This story was updated at 11:09 a.m. EDT.
Congressional investigators are planning to question an Exxon Mobil Corp. lobbyist who inadvertently confirmed a decadeslong effort by the company to derail federal action on climate change in a secretly recorded video, according to officials involved in the effort.
The interview by the House Oversight and Reform Committee will likely precede what stands to be a blockbuster hearing with Exxon CEO Darren Woods and other executives of major oil and gas producers.
A televised spectacle with oil industry officials gained importance following the release last month of a surreptitiously recorded video in which Keith McCoy, the Exxon lobbyist, acknowledged that the company had funded “shadow groups” to sow doubt about climate science. He also undermined Exxon’s public expressions of support for a carbon tax by saying it’s a “talking point.”
McCoy was secretly recorded by activists from Greenpeace UK, who claimed to be headhunters for a deep-pocketed public relations firm with Middle Eastern oil clients.
“We’re gonna call in McCoy and ask in detail what his role is and what the role of its lobbyists are, and then have Exxon’s CEO and Chevron’s CEO under oath to tell us what their lobbyists are supposed to do and what actions to take when a lobbyist runs afoul of their values,” Rep. Ro Khanna (D-Calif.), chairman of Oversight’s Environment Subcommittee, told E&E News yesterday.
A spokeswoman for committee Republicans said this morning that they had not heard from the Democratic majority about the investigation.
The inquiry by Democratic lawmakers comes amid growing unrest among Exxon shareholders, who in June ousted a quarter of the company’s board members over concerns about lackluster returns and future volatility stemming from climate change.
Exxon officials have sought to distance themselves from McCoy, who has lobbied for the company since 2014. Woods described McCoy’s remarks as “deeply disappointing” and reiterated the company’s commitment to carbon pricing and greenhouse gas reductions.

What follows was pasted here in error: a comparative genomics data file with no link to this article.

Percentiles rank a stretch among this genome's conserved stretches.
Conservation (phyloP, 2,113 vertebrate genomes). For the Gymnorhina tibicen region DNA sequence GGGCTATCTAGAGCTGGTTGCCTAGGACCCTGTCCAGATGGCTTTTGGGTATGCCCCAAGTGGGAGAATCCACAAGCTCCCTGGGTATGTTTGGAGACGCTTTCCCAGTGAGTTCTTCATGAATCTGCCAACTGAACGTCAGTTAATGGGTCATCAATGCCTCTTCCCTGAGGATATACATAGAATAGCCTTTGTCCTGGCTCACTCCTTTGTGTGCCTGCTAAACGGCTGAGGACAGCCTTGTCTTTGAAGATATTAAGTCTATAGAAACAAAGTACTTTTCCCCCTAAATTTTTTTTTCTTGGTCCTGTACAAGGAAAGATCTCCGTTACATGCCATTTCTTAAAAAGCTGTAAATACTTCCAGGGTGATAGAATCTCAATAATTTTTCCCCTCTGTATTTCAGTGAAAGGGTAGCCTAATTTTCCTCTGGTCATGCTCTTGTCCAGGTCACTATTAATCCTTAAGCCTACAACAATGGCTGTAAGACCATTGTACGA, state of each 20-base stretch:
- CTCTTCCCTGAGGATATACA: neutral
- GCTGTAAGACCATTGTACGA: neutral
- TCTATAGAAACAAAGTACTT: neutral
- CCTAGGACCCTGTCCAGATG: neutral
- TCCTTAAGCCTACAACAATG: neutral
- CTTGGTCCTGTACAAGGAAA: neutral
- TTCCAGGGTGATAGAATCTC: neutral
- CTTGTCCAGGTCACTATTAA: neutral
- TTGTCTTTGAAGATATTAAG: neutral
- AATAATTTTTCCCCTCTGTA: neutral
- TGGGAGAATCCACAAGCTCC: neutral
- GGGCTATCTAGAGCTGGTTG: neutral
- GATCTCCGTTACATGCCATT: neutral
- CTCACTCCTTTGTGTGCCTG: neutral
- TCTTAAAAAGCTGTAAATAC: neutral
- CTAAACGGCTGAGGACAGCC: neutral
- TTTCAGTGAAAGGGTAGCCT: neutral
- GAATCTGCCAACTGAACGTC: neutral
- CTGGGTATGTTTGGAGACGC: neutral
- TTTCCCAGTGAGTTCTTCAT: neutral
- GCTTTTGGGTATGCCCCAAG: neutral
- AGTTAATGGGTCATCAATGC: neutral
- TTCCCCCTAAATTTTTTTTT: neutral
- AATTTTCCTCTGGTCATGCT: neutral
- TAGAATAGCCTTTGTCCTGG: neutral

McCoy has also disavowed what he told the activists on video, saying that “my statements clearly do not represent Exxon Mobil’s positions on important public policy issues” (Climatewire, July 6).
But Khanna and his team want to hear more from the lobbyist and his employer.
“McCoy’s allegations are deeply concerning, which is why we’ve called and initiated an investigation in the Oversight Committee,” Khanna said. “We’re gonna ask Exxon’s board for documents and evidence and see what is there.”
Exxon’s 12-person board includes three new independent directors promoted by the startup investment fund Engine No. 1, who may be inclined to cooperate with congressional investigators. Engine No. 1 waged a bruising $12.5 million campaign to overhaul the company’s leadership in part by convincing large institutional investors that Exxon lacked a clean energy strategy, according to Reuters.
Exxon declined to comment, and McCoy didn’t respond to an email sent to his work account.
Khanna’s investigation of Exxon and other fossil fuel companies has been in the works for months.
The California Democrat told E&E News earlier this year that he plans to invite top oil executives to testify voluntarily but that he would issue subpoenas if they refuse to appear (E&E Daily, May 19).
Subpoenas would need approval from committee Chairwoman Carolyn Maloney (D-N.Y.) and those discussions are only just beginning. But Maloney supports the broad aims of the fossil fuel industry inquiry.
“I am very concerned by the video evidence revealing how Exxon knowingly tried to block action to address climate change,” she said in a statement after this story was published. “As Chairwoman of the Oversight Committee I intend to hold Exxon and other companies accountable for their actions and will do everything in my power to address this global crisis.”
Khanna said he plans to hold a hearing, co-chaired by Maloney, with the full Oversight and Reform Committee by the end of September.
“You can’t solve the climate crisis if you don’t solve the climate misinformation crisis,” Khanna added. “So this is foundational for us.”